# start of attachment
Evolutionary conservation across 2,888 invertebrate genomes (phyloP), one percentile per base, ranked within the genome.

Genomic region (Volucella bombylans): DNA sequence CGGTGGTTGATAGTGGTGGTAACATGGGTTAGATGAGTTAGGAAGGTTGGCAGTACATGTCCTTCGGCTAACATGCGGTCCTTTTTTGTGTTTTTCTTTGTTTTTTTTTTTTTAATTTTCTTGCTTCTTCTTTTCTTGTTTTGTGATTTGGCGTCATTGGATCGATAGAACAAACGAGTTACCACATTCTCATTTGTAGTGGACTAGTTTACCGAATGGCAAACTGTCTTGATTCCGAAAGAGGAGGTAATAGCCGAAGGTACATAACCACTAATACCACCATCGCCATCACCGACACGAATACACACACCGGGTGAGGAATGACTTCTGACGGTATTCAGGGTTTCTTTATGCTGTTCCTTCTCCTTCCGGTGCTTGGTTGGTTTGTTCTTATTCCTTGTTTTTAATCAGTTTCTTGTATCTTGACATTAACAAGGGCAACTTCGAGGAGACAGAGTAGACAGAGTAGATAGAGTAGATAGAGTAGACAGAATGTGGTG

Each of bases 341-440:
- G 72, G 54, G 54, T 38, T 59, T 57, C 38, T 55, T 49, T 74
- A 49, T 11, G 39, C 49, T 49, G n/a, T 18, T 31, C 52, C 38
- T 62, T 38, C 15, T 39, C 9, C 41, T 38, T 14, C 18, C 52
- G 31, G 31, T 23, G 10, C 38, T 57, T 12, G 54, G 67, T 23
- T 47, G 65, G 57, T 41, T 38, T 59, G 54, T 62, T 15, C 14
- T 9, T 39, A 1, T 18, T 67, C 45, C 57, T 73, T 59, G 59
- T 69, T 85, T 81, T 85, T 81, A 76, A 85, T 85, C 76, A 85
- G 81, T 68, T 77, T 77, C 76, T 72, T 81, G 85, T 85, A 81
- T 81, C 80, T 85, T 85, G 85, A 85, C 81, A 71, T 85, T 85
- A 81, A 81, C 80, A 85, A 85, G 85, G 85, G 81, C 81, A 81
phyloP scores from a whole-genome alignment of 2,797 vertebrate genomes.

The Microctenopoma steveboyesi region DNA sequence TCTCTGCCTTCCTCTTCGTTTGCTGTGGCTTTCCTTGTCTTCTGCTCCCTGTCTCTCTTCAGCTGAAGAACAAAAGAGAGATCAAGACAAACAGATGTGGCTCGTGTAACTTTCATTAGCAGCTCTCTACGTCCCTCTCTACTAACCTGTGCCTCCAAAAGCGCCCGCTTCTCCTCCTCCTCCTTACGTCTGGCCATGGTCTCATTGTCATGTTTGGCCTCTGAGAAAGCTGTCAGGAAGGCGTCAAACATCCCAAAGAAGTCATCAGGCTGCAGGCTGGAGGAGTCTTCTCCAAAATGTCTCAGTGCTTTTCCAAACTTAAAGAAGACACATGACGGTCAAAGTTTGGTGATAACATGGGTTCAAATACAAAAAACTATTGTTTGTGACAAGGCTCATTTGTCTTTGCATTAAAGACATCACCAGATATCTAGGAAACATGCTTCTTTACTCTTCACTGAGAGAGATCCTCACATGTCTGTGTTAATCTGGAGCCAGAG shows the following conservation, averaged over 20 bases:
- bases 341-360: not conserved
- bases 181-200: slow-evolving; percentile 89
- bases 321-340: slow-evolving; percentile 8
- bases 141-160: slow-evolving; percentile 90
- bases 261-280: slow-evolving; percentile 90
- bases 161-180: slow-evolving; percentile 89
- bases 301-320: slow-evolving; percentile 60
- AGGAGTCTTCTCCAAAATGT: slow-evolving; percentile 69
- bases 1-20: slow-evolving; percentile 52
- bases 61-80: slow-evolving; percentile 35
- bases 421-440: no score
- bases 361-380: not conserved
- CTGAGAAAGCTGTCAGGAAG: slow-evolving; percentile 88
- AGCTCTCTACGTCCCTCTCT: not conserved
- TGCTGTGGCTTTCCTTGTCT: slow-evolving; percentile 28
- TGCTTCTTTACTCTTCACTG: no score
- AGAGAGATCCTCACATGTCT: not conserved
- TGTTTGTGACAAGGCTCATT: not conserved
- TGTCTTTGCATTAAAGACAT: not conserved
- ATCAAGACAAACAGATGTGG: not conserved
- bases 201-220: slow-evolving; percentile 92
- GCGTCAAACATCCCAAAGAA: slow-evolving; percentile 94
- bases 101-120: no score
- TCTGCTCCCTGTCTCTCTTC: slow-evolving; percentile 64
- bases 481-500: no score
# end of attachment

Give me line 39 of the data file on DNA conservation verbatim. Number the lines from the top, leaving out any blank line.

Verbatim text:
- TCTGCTCCCTGTCTCTCTTC: slow-evolving; percentile 64